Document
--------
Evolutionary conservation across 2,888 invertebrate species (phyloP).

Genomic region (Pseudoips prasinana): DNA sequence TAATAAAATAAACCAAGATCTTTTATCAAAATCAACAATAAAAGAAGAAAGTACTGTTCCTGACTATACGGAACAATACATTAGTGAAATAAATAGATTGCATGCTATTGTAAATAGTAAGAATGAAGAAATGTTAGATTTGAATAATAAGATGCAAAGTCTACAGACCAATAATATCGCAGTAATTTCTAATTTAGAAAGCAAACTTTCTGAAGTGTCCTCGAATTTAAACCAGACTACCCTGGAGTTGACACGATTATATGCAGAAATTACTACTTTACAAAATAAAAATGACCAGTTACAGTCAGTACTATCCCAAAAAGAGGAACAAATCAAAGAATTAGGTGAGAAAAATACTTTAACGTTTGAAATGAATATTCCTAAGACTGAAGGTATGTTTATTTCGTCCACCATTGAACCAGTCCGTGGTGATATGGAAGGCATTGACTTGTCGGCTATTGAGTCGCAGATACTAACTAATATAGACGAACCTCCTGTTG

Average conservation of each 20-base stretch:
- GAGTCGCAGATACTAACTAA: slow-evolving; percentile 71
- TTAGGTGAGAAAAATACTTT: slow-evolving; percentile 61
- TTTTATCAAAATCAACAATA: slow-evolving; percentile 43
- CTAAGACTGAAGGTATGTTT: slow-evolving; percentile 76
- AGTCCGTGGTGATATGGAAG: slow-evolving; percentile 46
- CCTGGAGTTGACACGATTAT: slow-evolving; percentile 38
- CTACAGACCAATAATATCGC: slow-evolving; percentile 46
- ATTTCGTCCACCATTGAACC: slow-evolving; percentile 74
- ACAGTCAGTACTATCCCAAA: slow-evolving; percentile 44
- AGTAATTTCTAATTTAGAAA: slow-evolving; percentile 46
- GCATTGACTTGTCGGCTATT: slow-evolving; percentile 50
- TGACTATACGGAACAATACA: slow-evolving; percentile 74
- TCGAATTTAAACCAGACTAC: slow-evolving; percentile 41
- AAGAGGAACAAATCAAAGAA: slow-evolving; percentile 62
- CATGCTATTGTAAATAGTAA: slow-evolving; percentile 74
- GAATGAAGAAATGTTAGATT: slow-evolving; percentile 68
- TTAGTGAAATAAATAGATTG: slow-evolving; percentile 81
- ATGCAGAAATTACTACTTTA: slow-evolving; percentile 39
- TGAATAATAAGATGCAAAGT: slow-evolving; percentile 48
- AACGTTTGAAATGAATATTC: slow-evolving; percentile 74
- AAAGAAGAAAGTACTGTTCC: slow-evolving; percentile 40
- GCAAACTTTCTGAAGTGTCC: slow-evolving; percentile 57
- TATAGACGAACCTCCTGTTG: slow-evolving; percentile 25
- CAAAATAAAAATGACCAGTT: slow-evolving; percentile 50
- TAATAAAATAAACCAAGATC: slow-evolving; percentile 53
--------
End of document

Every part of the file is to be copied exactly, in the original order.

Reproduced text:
Evolutionary conservation across 2,888 invertebrate species (phyloP).

Genomic region (Pseudoips prasinana): DNA sequence TAATAAAATAAACCAAGATCTTTTATCAAAATCAACAATAAAAGAAGAAAGTACTGTTCCTGACTATACGGAACAATACATTAGTGAAATAAATAGATTGCATGCTATTGTAAATAGTAAGAATGAAGAAATGTTAGATTTGAATAATAAGATGCAAAGTCTACAGACCAATAATATCGCAGTAATTTCTAATTTAGAAAGCAAACTTTCTGAAGTGTCCTCGAATTTAAACCAGACTACCCTGGAGTTGACACGATTATATGCAGAAATTACTACTTTACAAAATAAAAATGACCAGTTACAGTCAGTACTATCCCAAAAAGAGGAACAAATCAAAGAATTAGGTGAGAAAAATACTTTAACGTTTGAAATGAATATTCCTAAGACTGAAGGTATGTTTATTTCGTCCACCATTGAACCAGTCCGTGGTGATATGGAAGGCATTGACTTGTCGGCTATTGAGTCGCAGATACTAACTAATATAGACGAACCTCCTGTTG

Average conservation of each 20-base stretch:
- GAGTCGCAGATACTAACTAA: slow-evolving; percentile 71
- TTAGGTGAGAAAAATACTTT: slow-evolving; percentile 61
- TTTTATCAAAATCAACAATA: slow-evolving; percentile 43
- CTAAGACTGAAGGTATGTTT: slow-evolving; percentile 76
- AGTCCGTGGTGATATGGAAG: slow-evolving; percentile 46
- CCTGGAGTTGACACGATTAT: slow-evolving; percentile 38
- CTACAGACCAATAATATCGC: slow-evolving; percentile 46
- ATTTCGTCCACCATTGAACC: slow-evolving; percentile 74
- ACAGTCAGTACTATCCCAAA: slow-evolving; percentile 44
- AGTAATTTCTAATTTAGAAA: slow-evolving; percentile 46
- GCATTGACTTGTCGGCTATT: slow-evolving; percentile 50
- TGACTATACGGAACAATACA: slow-evolving; percentile 74
- TCGAATTTAAACCAGACTAC: slow-evolving; percentile 41
- AAGAGGAACAAATCAAAGAA: slow-evolving; percentile 62
- CATGCTATTGTAAATAGTAA: slow-evolving; percentile 74
- GAATGAAGAAATGTTAGATT: slow-evolving; percentile 68
- TTAGTGAAATAAATAGATTG: slow-evolving; percentile 81
- ATGCAGAAATTACTACTTTA: slow-evolving; percentile 39
- TGAATAATAAGATGCAAAGT: slow-evolving; percentile 48
- AACGTTTGAAATGAATATTC: slow-evolving; percentile 74
- AAAGAAGAAAGTACTGTTCC: slow-evolving; percentile 40
- GCAAACTTTCTGAAGTGTCC: slow-evolving; percentile 57
- TATAGACGAACCTCCTGTTG: slow-evolving; percentile 25
- CAAAATAAAAATGACCAGTT: slow-evolving; percentile 50
- TAATAAAATAAACCAAGATC: slow-evolving; percentile 53